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Camargue and Petite Camargue

The Camargue is, depending on the definition, about 600 km², 930 km² or 1500 km² large alluvial plain ( marshland ) in Provence (more precisely in Basse-Provence ) in the south of France . According to the narrower definition, it is only the area bounded by the two arms of the mouth of the Rhone in the Rhône Delta , then the Camargue would be in the Rhone Delta, or it also includes more or less large areas to the west and east of it, then the Rhone Delta would be in the Camargue.


Camargue landscape

The Camargue as a landscape unit, French: Plaine de la Camargue , must not be confused with the Camargue Regional Nature Park ( French: Parc naturel régional de Camargue ). The Plaine de la Camargue or Grande Camargue is bounded by the two arms of the Rhône. From the center to the south, where little river sediments have reached, it is divided into small peninsulas and islands by numerous lagoons, the largest of which is called Étang de Vaccarès .

In an extended definition (e.g. in French Wikipedia), the Little Camargue west of the delta is added and a strip of land on the east bank of the Great Rhone ( le Grand Rhône ) with the Plan du Bourg and the Marais du Viguerat marshland . Towards the arms of the Rhône, the Camargue is completely surrounded by dikes, which means that the floods that used to be common and that contributed to the formation of the landscape no longer occur. This results in some problems with the salinisation of the soil. The flora in the southern Camargue, where there is no longer any agricultural use, is determined by plants that can cope with brackish water , such as reeds , tamarisk and samphire ( salicorne ). It belongs almost entirely to the municipality of Arles , which has made Arles the largest municipality in France in terms of area.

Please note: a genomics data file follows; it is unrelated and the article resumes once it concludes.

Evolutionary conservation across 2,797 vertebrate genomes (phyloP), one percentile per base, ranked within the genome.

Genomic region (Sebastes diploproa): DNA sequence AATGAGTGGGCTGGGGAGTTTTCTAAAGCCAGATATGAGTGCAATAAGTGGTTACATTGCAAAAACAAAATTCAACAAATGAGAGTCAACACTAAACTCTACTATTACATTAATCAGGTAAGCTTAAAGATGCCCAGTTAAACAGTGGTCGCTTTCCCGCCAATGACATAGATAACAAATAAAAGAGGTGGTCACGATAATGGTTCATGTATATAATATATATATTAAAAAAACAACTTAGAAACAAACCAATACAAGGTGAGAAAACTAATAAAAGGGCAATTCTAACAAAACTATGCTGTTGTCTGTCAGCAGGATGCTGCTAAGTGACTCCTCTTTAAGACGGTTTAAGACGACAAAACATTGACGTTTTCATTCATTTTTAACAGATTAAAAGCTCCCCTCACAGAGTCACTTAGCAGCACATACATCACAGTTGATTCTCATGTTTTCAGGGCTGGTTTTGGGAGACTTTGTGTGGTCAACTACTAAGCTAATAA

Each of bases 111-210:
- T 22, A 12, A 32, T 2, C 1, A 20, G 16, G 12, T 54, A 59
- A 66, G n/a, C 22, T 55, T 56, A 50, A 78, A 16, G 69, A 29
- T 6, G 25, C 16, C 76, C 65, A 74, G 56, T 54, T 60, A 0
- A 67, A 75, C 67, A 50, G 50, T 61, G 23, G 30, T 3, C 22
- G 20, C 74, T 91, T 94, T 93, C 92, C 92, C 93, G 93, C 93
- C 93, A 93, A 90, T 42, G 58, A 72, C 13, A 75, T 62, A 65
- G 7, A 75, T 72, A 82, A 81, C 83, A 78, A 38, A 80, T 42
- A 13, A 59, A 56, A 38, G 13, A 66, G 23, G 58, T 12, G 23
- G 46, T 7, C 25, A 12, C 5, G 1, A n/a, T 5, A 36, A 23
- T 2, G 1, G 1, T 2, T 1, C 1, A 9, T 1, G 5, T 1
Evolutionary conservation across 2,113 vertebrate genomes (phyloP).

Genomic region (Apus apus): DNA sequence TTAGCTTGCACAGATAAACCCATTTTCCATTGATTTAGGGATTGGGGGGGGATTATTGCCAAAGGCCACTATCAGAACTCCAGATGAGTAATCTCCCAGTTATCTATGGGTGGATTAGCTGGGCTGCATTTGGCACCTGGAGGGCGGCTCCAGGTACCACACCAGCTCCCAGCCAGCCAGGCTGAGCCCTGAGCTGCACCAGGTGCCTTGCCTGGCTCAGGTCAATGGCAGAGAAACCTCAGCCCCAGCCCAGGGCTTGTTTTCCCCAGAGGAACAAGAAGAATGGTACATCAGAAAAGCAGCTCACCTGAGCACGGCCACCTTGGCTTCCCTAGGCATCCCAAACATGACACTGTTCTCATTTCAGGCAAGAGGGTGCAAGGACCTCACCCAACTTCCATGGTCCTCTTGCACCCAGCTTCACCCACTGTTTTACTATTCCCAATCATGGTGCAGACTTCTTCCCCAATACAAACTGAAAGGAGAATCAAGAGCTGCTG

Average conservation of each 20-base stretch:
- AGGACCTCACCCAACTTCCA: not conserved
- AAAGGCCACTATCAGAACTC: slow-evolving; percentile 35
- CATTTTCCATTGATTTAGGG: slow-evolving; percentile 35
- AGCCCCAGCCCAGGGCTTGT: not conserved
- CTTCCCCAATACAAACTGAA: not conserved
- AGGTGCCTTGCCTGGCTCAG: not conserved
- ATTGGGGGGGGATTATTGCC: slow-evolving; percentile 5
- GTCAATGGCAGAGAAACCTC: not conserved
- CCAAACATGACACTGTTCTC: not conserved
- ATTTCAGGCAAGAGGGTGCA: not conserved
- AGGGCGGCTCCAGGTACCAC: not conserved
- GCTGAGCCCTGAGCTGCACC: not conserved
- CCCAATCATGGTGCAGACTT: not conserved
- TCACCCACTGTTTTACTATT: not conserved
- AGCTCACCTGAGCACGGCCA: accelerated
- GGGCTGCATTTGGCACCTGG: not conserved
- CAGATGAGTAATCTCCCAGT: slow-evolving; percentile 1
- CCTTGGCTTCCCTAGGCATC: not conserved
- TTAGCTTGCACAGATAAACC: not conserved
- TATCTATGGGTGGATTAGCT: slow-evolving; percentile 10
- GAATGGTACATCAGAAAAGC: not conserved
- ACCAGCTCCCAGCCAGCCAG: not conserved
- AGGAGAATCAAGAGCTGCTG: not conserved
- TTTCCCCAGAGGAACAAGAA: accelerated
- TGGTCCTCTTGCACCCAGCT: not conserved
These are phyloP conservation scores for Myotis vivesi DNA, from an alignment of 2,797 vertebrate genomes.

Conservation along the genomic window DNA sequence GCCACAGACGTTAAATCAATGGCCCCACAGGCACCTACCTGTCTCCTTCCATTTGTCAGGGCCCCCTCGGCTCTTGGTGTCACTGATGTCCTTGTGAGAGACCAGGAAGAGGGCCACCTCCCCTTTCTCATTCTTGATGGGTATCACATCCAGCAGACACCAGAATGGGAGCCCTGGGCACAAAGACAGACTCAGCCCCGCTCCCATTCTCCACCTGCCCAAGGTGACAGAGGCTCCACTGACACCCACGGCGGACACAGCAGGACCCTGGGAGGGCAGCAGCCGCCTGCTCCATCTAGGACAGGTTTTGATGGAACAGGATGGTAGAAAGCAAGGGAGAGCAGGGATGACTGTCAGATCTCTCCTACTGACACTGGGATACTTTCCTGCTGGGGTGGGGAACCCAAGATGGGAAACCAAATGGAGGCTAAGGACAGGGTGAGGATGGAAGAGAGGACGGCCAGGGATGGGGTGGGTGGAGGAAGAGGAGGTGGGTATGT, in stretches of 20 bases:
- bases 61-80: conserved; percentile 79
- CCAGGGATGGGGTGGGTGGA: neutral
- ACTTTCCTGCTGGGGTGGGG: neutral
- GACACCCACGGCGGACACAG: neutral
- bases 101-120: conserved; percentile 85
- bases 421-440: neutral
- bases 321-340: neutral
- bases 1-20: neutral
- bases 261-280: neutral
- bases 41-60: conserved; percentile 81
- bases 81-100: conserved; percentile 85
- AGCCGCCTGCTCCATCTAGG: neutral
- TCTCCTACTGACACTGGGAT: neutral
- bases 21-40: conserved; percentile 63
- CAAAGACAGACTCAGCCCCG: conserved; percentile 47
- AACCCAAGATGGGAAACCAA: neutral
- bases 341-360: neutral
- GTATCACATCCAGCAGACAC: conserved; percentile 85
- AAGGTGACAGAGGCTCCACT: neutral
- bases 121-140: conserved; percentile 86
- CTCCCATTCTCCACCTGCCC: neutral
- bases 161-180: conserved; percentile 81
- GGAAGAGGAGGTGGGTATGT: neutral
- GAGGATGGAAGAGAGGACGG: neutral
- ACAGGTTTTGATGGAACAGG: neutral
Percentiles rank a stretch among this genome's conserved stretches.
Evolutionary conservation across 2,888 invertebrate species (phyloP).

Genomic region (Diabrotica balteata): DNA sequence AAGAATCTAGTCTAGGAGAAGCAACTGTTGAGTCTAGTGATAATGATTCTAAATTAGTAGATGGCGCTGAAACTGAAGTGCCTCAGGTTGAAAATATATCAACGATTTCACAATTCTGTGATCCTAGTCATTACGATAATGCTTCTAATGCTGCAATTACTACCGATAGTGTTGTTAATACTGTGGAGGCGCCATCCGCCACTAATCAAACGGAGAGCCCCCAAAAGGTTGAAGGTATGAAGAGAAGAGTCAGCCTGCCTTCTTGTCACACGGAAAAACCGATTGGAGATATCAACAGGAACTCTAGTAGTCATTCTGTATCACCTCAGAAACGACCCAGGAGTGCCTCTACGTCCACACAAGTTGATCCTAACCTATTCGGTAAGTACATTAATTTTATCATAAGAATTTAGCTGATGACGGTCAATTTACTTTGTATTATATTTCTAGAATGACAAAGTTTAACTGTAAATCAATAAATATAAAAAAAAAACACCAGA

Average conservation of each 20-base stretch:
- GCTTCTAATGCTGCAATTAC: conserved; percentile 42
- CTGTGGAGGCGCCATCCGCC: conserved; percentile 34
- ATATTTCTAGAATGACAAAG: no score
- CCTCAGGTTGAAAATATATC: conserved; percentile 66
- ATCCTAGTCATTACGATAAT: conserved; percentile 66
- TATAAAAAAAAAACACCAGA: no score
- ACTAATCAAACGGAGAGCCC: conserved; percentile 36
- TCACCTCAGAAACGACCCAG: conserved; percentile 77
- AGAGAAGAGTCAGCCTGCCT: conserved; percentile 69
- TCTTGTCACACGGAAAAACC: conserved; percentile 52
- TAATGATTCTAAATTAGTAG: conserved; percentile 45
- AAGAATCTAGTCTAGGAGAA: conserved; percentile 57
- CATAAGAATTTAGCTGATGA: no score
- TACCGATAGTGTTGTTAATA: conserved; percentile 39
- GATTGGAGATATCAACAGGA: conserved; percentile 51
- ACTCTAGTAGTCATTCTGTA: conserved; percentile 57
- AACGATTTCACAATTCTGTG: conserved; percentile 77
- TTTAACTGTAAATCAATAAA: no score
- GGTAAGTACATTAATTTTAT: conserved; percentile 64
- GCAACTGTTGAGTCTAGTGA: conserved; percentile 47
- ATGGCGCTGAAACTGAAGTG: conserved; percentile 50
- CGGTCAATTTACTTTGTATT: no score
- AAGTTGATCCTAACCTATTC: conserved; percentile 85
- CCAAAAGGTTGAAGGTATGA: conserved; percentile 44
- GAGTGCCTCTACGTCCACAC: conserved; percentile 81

Most of the Camargue is used for agriculture , growing vegetables , fruit and rice, as well as for raising livestock . Since the Second World War , rice has been grown on areas that were previously covered with reed beds . The soil, which consists mainly of alluvial land , offers favorable conditions for this. To the south of Salin-de-Giraud , almost the entire area is occupied by saltwater salines , which formed the Association of Salins-du-Midi as early as 1856 . This saltworks was closed for economic reasons, but this destroyed the water management in this area. Therefore, salt is still extracted today with a residual operation in order to keep the water management in tact. This is also known for the production of the Fleur de Sel .

Nature reserve

Flamingos in the Camargue
Camargue bulls

The Camargue is best known as a nature reserve . While almost the entire Camargue (in the German sense) is a protected landscape area (1970: Camargue Regional Nature Park , 86,300 ha), the nature reserve (1927: réserve naturelle nationale , 13,117 ha) consists only of the Étang de Vaccarès and the strip to the sea to the south of it . The nature reserve is home to a world of water birds rich in 400 species (e.g. large flamingo ). The Étang de Vaccarès is the largest of the numerous very shallow lakes (French étang ) that characterize the landscape typical of the Camargue.